Meal Delivery, Food Trucks, and Ride Shares

An entrepreneurial solution to food insecurity in food deserts is food trucks. In major urban centers such as Boston, mobile food markets travel to low income areas with fresh produce. The trucks travel to assisted living communities, schools, workplaces, and health centers.[85] The increased availability of online food retailers and delivery services, such as AmazonFresh and FreshDirect, can also help in food deserts by delivering food straight to residences. The ability for elderly people, disabled people, and those who live geographically far from supermarkets to use SNAP benefits online to order groceries is a major resource.[86] For those who lack transportation options, rideshare services such as Uber and Lyft may be vital resources to increase access to nutritious foods in food deserts.[87]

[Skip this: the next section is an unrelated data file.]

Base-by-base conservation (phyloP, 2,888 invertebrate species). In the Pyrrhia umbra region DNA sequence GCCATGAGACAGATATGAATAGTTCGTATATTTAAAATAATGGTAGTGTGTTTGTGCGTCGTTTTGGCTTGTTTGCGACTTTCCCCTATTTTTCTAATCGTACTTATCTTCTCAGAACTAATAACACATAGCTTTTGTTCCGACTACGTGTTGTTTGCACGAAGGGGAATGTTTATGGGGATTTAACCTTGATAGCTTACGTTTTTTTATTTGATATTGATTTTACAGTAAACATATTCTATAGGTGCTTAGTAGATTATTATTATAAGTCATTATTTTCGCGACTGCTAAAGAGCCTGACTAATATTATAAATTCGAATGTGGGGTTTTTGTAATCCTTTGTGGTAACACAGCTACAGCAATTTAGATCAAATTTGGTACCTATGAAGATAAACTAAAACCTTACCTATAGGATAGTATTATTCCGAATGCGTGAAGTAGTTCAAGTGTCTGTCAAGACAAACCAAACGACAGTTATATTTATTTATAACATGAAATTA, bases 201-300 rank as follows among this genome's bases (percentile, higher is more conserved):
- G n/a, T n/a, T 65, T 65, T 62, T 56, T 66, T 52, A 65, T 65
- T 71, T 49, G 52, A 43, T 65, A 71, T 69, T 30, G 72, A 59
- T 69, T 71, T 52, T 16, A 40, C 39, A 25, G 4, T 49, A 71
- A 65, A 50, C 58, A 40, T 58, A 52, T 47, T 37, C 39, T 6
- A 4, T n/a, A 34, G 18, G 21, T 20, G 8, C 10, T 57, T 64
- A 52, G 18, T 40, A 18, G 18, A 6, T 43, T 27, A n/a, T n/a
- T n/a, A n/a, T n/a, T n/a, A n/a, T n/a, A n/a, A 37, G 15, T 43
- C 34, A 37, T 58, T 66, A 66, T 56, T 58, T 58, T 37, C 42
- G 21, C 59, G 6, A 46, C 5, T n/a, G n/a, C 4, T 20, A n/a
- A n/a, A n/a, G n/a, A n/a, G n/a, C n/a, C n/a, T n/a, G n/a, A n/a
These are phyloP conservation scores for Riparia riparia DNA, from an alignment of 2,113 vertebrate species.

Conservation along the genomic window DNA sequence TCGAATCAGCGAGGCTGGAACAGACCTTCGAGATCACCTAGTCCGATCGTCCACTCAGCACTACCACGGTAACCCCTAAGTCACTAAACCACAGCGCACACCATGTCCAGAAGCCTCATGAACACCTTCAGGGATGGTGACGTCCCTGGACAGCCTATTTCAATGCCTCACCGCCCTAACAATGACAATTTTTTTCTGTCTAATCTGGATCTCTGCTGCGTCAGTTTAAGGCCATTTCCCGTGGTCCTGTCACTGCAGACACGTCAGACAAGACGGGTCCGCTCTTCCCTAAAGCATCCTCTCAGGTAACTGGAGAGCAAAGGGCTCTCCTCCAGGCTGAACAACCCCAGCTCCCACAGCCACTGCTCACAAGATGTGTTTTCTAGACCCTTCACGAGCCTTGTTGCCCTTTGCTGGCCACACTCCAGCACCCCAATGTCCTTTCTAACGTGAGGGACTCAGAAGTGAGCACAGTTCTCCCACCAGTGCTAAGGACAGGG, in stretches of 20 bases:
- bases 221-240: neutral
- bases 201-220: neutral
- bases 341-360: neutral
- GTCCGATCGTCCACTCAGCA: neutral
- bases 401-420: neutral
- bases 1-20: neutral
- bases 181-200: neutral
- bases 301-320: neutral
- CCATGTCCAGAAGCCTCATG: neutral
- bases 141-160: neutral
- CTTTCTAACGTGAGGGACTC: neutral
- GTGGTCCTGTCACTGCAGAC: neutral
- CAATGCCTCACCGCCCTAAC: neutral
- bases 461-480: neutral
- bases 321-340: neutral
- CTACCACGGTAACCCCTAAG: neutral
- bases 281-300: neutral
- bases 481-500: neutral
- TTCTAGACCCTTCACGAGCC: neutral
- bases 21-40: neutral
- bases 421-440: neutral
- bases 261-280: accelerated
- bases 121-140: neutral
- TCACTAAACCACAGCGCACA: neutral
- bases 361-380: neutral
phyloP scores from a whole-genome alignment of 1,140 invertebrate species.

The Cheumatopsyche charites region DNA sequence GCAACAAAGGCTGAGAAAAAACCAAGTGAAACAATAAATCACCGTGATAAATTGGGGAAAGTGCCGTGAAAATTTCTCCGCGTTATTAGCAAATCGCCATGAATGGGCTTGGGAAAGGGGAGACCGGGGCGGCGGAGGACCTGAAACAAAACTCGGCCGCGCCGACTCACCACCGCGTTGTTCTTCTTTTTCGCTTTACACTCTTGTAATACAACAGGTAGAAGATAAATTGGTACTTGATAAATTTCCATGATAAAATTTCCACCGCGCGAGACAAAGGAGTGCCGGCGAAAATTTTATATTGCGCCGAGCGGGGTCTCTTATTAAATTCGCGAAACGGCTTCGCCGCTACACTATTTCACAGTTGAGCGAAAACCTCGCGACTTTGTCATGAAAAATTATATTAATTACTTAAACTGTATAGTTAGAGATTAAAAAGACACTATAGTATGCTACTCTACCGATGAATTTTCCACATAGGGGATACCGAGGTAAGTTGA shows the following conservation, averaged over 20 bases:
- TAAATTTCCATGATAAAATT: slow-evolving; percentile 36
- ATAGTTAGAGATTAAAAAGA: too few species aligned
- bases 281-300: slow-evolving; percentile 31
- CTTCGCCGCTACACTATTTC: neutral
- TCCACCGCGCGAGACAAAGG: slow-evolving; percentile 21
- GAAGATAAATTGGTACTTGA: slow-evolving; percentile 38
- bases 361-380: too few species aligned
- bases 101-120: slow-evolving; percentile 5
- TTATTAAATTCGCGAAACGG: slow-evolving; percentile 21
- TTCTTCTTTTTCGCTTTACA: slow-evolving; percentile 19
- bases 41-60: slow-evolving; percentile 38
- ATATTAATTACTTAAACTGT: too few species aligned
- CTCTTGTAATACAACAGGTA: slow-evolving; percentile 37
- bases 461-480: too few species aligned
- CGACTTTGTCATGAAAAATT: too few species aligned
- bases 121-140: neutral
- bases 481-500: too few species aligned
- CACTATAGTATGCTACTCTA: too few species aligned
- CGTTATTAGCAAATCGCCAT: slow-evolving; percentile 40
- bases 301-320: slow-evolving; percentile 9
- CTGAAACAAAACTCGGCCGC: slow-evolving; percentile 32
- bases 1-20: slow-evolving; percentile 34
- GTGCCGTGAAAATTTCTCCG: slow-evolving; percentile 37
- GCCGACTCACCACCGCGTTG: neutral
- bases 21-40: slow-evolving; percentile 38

Geisinger Health Services Fresh Food Pharmacy

In central Pennsylvania, an innovative solution to food insecurity for persons with diabetes is the Fresh Food Pharmacy, which considers access to nutritious foods as vital as access to prescription medicine. Free groceries, all compliant with the American Diabetes Association guidelines, are provided to those in this program.[88] This unique program to address food insecurity for those with chronic illnesses is a major resource for promoting self-care in food deserts.

See also

References